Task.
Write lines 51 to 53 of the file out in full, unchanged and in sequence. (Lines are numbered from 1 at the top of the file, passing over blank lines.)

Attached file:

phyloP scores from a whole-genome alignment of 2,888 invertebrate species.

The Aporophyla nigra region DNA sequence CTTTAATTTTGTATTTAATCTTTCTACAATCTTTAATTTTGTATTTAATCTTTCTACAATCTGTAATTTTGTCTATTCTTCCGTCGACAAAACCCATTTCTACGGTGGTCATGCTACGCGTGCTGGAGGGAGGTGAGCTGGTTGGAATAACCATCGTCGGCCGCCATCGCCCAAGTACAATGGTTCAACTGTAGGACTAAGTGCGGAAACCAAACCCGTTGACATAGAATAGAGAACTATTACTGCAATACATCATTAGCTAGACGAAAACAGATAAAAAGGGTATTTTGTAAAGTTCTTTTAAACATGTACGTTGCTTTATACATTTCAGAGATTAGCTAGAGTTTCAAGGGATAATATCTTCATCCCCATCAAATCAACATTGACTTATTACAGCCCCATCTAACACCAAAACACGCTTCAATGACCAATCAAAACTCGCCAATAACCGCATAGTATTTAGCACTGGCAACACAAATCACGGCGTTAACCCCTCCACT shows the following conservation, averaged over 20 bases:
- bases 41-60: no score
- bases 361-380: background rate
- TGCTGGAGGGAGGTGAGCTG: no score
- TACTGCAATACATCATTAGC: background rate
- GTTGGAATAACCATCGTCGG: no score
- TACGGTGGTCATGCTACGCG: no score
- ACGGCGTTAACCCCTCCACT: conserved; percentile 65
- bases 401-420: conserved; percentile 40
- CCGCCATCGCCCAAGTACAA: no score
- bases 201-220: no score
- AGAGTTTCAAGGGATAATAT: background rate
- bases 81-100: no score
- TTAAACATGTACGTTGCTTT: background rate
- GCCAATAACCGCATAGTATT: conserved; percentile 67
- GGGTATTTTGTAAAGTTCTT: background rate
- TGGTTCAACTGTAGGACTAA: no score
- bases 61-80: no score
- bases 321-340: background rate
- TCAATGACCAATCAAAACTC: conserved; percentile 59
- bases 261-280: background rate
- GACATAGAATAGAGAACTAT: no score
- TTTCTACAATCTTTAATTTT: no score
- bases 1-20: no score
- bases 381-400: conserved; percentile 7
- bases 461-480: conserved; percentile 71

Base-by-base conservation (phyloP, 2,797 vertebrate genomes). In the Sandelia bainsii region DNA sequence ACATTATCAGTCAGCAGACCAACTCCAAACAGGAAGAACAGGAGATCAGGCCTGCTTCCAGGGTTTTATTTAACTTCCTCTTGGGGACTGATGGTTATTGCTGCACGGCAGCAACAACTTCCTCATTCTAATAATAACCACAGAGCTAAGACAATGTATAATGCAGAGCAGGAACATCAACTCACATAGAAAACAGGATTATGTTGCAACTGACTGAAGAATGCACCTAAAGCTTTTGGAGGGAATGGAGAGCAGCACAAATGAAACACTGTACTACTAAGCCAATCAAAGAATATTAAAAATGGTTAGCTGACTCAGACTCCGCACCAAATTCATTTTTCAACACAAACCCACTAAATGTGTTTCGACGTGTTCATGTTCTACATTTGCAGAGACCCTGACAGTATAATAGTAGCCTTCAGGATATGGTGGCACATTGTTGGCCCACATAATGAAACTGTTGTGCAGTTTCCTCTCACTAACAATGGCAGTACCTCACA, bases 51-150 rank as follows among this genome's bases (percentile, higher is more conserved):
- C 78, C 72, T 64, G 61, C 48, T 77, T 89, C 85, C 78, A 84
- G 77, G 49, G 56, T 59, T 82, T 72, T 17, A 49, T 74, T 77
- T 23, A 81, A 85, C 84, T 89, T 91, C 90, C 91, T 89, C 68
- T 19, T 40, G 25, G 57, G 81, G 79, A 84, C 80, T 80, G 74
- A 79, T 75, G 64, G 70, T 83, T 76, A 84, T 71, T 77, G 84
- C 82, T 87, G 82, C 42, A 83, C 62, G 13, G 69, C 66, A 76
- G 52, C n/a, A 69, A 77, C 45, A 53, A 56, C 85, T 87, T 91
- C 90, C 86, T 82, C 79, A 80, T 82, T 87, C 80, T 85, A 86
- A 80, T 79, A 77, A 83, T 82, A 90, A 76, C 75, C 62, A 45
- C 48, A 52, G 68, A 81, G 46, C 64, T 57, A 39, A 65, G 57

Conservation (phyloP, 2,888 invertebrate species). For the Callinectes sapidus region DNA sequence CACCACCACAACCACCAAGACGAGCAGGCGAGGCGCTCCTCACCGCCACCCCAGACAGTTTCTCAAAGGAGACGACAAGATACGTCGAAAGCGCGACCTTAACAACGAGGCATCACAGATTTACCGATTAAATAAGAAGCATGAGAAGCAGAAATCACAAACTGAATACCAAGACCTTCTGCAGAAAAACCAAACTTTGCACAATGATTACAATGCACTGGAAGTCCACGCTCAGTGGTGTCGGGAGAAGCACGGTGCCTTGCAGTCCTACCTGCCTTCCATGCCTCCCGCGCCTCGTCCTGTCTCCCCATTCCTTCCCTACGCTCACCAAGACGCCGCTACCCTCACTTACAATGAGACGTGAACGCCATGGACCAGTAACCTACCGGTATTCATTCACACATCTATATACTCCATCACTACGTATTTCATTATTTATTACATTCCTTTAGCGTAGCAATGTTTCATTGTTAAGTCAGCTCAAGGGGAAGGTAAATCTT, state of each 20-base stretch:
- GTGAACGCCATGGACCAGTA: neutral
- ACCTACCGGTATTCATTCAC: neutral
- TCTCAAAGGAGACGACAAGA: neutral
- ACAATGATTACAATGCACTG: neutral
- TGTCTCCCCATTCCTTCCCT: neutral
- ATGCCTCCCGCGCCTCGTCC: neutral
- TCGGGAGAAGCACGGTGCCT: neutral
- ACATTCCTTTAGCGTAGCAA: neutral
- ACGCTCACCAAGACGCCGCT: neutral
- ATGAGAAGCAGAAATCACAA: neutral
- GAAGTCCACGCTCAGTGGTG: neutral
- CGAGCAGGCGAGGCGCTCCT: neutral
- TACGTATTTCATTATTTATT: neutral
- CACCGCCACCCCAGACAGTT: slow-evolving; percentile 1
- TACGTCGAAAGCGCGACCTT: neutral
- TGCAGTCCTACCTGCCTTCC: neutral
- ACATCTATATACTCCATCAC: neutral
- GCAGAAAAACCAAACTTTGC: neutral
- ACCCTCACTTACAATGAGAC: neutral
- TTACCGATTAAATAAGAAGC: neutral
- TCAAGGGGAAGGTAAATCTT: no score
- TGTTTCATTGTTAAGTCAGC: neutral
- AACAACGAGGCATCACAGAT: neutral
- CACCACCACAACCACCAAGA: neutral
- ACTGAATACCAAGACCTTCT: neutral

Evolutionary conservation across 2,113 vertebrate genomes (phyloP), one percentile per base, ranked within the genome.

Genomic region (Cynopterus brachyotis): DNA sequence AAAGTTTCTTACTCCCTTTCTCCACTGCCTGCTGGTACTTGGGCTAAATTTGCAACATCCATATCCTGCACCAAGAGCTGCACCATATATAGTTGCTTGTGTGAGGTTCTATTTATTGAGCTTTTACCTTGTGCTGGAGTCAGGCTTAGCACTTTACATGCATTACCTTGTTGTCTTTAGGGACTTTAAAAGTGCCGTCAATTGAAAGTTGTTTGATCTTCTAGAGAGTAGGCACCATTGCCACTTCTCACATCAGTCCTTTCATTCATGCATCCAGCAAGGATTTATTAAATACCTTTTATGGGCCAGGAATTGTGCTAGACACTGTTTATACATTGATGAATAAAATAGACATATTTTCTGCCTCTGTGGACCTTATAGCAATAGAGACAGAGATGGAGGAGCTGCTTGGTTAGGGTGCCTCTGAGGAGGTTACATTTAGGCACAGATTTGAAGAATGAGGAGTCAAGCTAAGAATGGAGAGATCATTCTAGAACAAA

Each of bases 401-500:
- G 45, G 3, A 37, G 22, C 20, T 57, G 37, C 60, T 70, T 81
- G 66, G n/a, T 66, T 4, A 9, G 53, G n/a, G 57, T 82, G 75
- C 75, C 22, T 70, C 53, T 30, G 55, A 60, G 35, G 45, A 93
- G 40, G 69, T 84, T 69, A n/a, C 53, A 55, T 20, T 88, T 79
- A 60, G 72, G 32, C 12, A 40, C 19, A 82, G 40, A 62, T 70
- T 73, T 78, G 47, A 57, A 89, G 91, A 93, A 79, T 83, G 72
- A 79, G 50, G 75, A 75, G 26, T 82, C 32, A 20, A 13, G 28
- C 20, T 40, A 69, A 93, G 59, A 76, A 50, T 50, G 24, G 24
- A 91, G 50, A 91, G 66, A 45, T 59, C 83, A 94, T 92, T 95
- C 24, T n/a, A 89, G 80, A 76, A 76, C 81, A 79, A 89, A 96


- CGAGCAGGCGAGGCGCTCCT: neutral
- TACGTATTTCATTATTTATT: neutral
- CACCGCCACCCCAGACAGTT: slow-evolving; percentile 1